Sam Gilliam was born in Tupelo, Mississippi and was the seventh of eight children to Sam and Estery Gilliam. The Gilliams moved to Louisville, Kentucky shortly after Sam was born. His father worked on the railroad, and his mother cared for the large family. Gilliam began painting in elementary school and received much encouragement from teachers. In 1951, Gilliam graduated from Central High School in Louisville. Gilliam served in the United States Army from 1956 to 1958.
He received his Bachelor and Masters degree of Fine Arts at the University of Louisville. In 1955, Gilliam had his first solo exhibition at the University of Louisville. He initially taught art for a year in the Louisville public schools. In 1962, he married Dorothy Butler, a Louisville native and a well-known journalist. That same year, Gilliam moved to Washington, D.C., where he has lived ever since.Sam Gilliam is an African American Color field painter associated with the Washington Color School, Abstract Expressionism and Lyrical Abstraction. He works on stretched, draped, and wrapped canvas, and adds sculptural 3D elements.
He is recognized as the first artist to introduce the idea of a painted canvas hanging without stretcher bars c.1965, a major contribution to the Color Field School.
In 1975, Gilliam veered away from the draped canvases and became influenced by jazz musicians such as Miles Davis and John Coltrane. He started producing dynamic geometric collages, which he called “Black Paintings” due to the hue. Again, in the 1980s Gilliam’s style changed dramatically to quilted paintings reminiscent of African patchwork quilts from his childhood. His most recent works are textured paintings that incorporate metal forms. Gilliam’s ability to move beyond the draped canvas, coupled with his ability to adopt new series keeps the viewers interested and engaged. This has assured his prominence in the art world as an exciting and innovative contemporary painter.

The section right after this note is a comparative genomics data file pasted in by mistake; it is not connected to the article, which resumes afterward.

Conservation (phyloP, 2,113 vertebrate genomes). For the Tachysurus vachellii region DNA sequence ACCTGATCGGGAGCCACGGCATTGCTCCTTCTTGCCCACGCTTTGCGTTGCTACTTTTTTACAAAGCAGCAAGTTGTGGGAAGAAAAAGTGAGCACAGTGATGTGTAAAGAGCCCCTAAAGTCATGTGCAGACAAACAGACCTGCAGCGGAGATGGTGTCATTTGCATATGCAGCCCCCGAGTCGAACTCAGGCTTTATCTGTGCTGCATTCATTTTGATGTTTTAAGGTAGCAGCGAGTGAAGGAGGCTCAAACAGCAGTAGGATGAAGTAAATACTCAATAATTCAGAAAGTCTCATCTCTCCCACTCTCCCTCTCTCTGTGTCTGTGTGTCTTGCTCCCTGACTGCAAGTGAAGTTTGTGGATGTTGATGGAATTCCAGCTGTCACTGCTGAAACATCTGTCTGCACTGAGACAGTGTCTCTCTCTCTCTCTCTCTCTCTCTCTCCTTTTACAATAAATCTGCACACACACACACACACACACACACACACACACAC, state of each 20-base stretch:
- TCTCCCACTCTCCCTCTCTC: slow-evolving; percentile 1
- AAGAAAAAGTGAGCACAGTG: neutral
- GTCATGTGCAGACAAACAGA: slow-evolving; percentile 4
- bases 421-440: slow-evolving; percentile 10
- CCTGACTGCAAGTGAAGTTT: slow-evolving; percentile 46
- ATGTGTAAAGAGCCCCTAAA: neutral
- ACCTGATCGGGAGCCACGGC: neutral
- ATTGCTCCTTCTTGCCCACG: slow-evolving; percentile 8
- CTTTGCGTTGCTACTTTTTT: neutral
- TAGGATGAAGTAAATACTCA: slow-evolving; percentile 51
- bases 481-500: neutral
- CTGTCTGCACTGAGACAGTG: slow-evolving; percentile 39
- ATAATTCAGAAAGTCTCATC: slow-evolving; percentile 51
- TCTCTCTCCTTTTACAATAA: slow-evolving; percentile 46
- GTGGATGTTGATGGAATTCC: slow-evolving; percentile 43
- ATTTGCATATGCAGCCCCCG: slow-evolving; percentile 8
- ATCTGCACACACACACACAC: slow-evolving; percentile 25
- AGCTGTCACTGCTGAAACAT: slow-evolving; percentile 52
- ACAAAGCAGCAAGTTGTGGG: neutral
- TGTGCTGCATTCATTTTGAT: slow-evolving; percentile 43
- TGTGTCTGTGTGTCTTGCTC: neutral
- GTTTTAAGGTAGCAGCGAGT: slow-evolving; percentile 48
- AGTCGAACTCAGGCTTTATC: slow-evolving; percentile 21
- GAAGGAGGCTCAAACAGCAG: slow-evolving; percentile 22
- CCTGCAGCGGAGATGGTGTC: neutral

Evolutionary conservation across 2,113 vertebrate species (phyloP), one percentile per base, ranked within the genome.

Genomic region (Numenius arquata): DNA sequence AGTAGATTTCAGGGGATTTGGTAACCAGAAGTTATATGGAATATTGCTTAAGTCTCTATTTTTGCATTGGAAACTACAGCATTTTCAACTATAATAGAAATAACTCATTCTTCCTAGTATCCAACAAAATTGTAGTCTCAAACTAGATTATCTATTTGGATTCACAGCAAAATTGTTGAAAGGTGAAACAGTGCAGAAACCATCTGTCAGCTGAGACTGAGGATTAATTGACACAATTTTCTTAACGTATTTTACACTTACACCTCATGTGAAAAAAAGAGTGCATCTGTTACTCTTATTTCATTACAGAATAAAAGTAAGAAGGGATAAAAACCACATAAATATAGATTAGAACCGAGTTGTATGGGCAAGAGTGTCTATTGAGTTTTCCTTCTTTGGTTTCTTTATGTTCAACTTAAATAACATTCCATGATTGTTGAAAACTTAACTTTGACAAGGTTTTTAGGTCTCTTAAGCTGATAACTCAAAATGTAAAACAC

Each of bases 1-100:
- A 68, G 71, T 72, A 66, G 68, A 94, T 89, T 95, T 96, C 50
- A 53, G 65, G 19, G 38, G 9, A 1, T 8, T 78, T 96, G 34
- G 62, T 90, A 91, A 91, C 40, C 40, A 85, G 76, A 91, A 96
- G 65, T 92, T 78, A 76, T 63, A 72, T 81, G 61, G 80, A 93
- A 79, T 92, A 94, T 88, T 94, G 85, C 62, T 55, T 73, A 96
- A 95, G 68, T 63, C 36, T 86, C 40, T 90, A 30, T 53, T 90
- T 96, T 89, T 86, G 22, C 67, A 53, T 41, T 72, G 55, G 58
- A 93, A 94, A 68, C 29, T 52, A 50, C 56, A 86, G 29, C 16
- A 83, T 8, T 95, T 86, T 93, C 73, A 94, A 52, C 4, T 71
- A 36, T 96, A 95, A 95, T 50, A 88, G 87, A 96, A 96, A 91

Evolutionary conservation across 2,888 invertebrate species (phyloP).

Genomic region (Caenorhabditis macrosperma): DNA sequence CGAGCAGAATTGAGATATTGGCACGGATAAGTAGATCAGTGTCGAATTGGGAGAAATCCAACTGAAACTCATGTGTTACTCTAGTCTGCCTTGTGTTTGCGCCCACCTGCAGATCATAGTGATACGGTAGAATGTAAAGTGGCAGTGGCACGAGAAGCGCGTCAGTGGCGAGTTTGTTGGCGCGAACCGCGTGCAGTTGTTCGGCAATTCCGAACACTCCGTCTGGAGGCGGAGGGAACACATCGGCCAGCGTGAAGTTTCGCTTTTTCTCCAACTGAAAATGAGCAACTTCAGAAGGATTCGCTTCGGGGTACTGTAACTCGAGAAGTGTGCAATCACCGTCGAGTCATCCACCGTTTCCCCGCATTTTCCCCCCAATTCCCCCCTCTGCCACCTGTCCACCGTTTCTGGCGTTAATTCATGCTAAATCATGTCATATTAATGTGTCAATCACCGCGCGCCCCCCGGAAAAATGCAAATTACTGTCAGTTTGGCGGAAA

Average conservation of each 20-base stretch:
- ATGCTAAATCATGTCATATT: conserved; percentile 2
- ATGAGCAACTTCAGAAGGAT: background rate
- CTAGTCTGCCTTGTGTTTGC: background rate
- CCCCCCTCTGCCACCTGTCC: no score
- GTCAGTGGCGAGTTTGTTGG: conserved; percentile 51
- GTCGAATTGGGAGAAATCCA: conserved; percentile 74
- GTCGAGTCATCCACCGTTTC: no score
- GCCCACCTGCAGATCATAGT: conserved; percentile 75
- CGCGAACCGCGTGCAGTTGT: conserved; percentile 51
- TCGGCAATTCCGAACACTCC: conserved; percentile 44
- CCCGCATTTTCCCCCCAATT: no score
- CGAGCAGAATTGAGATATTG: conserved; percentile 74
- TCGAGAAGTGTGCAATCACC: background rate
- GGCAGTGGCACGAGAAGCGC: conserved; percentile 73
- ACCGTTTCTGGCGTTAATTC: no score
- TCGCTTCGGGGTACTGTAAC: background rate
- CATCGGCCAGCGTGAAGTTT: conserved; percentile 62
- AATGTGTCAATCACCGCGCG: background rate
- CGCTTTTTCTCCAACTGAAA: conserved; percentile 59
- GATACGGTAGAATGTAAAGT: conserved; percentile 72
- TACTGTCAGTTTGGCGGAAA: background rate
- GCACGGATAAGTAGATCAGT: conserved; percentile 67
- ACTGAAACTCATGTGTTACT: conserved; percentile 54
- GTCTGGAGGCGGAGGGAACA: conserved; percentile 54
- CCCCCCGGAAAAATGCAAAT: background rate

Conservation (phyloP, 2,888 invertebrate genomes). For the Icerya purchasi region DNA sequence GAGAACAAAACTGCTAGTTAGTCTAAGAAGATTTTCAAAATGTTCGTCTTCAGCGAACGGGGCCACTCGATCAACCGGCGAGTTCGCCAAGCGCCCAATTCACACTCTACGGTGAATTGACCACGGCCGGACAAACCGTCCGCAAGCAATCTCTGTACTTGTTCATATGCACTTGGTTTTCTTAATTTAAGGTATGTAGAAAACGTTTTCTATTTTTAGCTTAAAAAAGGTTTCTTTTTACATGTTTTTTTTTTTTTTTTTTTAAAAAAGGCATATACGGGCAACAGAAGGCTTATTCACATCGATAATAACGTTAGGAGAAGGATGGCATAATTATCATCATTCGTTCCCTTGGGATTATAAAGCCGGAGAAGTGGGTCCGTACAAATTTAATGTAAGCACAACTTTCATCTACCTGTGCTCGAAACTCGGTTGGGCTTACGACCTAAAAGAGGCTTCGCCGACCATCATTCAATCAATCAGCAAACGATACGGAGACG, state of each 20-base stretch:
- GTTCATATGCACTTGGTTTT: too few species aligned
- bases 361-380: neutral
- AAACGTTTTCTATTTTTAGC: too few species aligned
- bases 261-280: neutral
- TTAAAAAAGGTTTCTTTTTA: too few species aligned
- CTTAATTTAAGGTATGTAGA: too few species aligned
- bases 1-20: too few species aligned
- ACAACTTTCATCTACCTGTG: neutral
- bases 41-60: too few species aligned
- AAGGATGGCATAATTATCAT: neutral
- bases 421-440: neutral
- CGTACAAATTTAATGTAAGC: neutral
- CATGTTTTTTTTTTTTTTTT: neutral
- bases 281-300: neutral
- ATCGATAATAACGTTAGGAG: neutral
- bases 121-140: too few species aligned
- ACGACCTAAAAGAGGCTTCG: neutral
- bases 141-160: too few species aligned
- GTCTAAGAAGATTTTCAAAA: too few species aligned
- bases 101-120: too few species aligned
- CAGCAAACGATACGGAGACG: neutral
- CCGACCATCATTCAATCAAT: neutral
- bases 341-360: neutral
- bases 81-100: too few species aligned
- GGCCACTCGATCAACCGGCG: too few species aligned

Gilliam is also one of the few successful, self-supporting African American artists who views the teaching of art as a mission. His love of teaching developed during the one year he spent in Louisville public schools. He taught for nearly a decade in the Washington public schools, and then at the Maryland Institute, College of Art, and the University of Maryland, and for several years at Carnegie Mellon University in Pittsburgh, Pa. In addition, Gilliam still devotes time to conducting workshops, participating in panels, and delivering lectures in this country and abroad.
Lately, he has worked with polypropylene, computer generated imaging, metallic and iridescent acrylics, hand-made paper, aluminum, steel, and plastic.
Sam Gilliam first rose to prominence
in the late 1960's with his "drape paintings," large
scale, unstretched canvasses suspended from the wall or cieling,
on which the artist had variously soaked, stained, and splattered
in luminous layers of bright color.
In 1987 he was selected by the Smithsonian Art Collectors Program to produce a print to celebrate the opening of the S. Dylan Ripley Center in the National Mall. He donated his talent to produce In Celebration, a 35-color limited-edition serigraph that highlighted his trademark use of color, and the sale of which benefitted the Smithsonian Associates, the continuing education branch of the larger Smithsonian Institution. "In Celebration, 1987 by Sam Gilliam".
In early 2009, he again donated his talents to the Smithsonian Associates to produce a 90-color serigraph entitled Museum Moment, which he describes as "a celebration of art."
He lives in Washington D.C. and has a studio in the historical Shaw neighborhood.